Wellington: Camps with contrasting moods -- New Zealand brimming with confidence and Sri Lanka searching for consistency -- launch the World Cup in Christchurch Saturday.
New Zealand, co-hosts with Australia, have their tails up after a 4-2 domination of Sri Lanka in a recent warm up series followed by a resounding warm-up win this week over tournament heavyweights South Africa.
Sri Lanka followed their New Zealand losses with a defeat to lowly-ranked Zimbabwe, although throughout their period acclimatising to New Zealand conditions they have been without their ODI ace Lasith Malinga.
Malinga has the X-factor and he will make the difference, according to Sri Lanka captain Angelo Mathews.
Senior New Zealand batsman Ross Taylor rates the round-arm quick "the best death bowler probably who has ever played cricket".
But despite the spectre of Malinga, who returns after six months sidelined by an ankle injury, New Zealand remain favourites to set the tournament alight with a home win and are widely regarded as potential finalists.
"I don`t know if we`d be favourites, but everyone`s saying we`re a good shot," said wicketkeeper Luke Ronchi.
"If we go in with a positive mind frame and we know we can beat any side on our day then that`s a good thing. If we go out and perform as we should we`ve got a big chance."
New Zealand have developed into a well-balanced unit over the past year and are not fazed by the inconsistency of the Martin Guptill and Brendon McCullum opening partnership.
Coach Mike Hesson believes if they fail at the top then it simply provides a chance for someone else to step up down the order.
Kane Williamson and Taylor have been in impressive form at three and four as have Ronchi, fresh from an unbeaten 170 against Sri Lanka, and all-rounders Corey Anderson and Grant Elliott.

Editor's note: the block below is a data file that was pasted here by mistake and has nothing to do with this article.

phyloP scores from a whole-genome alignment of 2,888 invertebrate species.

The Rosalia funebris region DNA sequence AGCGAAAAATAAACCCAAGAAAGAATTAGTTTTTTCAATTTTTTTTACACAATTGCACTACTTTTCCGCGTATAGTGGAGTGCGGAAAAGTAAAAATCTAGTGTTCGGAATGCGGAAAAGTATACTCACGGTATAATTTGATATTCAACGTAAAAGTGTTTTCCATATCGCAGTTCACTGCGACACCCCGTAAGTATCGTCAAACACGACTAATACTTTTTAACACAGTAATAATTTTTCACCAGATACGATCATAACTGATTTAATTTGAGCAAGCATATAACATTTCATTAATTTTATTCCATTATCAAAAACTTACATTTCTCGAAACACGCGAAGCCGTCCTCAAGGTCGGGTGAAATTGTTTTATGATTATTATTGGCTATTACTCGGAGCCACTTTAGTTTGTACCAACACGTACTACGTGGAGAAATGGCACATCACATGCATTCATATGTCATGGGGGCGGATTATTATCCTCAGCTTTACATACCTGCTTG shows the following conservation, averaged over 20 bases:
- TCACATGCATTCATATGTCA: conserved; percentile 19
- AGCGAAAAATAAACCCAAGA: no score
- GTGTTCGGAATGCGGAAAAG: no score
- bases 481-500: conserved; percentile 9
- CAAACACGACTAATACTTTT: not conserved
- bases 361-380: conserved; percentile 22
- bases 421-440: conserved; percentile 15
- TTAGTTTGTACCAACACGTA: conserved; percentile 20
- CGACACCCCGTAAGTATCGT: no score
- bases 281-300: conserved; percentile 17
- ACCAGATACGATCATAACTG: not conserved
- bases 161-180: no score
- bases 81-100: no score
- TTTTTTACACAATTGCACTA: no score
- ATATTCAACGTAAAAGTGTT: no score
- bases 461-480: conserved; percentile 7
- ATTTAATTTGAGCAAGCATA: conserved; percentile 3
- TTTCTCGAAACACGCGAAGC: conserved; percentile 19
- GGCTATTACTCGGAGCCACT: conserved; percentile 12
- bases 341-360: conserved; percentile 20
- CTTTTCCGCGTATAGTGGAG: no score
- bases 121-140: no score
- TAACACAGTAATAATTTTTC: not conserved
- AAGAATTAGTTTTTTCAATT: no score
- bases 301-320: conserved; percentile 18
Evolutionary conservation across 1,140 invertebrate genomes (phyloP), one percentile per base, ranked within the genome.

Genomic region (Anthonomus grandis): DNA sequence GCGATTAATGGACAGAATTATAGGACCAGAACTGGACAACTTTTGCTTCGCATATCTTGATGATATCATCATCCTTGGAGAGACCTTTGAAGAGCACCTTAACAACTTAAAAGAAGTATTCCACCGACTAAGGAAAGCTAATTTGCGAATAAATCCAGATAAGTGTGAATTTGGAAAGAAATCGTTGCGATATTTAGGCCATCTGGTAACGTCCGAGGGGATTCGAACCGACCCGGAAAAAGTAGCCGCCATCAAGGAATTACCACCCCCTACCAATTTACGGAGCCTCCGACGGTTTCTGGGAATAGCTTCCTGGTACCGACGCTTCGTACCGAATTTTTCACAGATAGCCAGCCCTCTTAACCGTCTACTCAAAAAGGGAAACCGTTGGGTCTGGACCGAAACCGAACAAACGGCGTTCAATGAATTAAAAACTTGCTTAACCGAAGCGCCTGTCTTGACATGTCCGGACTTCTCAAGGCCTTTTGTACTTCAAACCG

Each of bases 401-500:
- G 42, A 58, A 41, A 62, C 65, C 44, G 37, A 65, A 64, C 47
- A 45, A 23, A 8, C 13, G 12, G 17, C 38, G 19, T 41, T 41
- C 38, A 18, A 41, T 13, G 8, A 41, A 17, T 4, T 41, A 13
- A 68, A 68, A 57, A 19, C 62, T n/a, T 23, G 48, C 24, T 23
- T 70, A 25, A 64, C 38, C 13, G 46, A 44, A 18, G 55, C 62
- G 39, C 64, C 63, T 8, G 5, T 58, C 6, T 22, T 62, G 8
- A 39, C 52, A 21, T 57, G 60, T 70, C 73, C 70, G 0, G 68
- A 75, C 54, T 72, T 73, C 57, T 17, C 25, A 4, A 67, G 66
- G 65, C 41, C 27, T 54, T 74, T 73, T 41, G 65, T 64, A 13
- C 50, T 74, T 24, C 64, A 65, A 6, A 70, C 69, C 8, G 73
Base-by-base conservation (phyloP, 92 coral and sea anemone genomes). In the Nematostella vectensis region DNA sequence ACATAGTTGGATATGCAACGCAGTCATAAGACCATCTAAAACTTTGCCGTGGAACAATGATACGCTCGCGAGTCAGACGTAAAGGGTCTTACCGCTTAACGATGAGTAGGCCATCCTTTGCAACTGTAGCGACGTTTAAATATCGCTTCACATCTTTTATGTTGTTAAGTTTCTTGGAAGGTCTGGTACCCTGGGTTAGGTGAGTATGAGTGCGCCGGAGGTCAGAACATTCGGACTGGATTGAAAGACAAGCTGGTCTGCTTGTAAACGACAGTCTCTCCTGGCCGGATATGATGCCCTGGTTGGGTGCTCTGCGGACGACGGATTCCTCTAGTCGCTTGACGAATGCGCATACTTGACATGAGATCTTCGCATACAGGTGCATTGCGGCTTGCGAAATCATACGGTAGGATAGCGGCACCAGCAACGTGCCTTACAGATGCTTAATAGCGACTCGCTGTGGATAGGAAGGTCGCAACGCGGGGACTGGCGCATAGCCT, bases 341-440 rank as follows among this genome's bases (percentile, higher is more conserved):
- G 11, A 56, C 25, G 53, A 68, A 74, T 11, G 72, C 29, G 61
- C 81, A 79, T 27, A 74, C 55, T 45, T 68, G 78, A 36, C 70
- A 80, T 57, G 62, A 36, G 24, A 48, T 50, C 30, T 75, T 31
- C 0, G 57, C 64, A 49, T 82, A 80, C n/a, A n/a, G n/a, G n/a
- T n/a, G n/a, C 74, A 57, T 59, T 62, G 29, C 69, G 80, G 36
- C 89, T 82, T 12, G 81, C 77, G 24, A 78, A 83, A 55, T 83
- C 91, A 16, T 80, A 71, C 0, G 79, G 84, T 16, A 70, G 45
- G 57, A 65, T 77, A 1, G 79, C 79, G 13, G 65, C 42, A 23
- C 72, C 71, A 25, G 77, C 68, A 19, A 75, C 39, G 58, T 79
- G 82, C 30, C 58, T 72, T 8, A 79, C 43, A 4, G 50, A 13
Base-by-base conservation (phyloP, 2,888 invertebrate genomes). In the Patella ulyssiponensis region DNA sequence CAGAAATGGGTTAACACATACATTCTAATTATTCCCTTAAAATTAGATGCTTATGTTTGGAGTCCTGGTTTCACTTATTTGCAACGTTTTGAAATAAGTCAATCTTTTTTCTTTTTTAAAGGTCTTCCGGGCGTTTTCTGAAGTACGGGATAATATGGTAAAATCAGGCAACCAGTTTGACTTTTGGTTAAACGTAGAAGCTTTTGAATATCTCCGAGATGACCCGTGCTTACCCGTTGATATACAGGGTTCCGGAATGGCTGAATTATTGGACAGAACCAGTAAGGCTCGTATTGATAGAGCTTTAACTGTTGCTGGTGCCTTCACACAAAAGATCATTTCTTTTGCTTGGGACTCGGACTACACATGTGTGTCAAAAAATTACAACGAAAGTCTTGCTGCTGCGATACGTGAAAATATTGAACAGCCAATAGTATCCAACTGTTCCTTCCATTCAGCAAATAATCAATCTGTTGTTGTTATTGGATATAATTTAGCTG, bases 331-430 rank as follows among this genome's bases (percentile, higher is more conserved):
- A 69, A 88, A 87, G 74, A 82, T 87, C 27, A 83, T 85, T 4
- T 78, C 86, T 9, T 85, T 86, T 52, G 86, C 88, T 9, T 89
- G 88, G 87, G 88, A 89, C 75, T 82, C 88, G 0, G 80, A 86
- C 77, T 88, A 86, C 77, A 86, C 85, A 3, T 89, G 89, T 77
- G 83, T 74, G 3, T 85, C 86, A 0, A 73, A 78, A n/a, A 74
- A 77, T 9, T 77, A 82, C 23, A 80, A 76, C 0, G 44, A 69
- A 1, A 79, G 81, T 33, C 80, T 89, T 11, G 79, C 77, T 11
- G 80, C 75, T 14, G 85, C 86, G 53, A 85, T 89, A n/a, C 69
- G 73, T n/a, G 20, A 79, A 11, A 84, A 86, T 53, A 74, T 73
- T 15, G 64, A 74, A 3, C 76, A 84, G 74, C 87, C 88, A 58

They are also laden with talent in the bowling department, able to call on various combinations using Tim Southee, Trent Boult, Kyle Mills, Adam Milne and Mitchell McClenaghan with Daniel Vettori and Nathan McCullum providing spin options.
Swing master Boult wrapped up his World Cup preparations with a five wicket bag against South Africa on Wednesday with Brendon McCullum and Williamson both producing half centuries.
Sri Lanka have made no secret of the fact they need Malinga with his round-arm action and pin-point accurate yorkers to complement the exceptional batting talents of Mahela Jayawardena, Kumar Sangakkara and Tillakaratne Dilshan.
The 1996 champions and runners up in the past two tournaments in 2007 and 2011, are formidable when everything clicks but that has not been happening for them without Malinga.
Mathews sees Malinga as "probably" the difference between Sri Lanka and New Zealand.
"You can`t write off the rest of our bowlers, we have fairly experienced bowlers, but obviously Lasith has the X-factor," he said.
Sri Lanka`s batting strength is headed by Sangakkara, the leading ODI run scorer in 2014 just shading Mathews and both well clear of the third highest scorer, India`s Virat Kohli.
Lahiru Thirimanne, Dimuth Karunaratne and Dinesh Chandimal add depth to Sri Lanka`s batting line up although in recent times they appear unable to all fire at the same time.
Malinga and spinner Rangana Herath head the bowling attack with all-rounder Mathews along with Jeevan Mendis, Thisara Perara and Nuwan Kulasekara sharing the middle overs.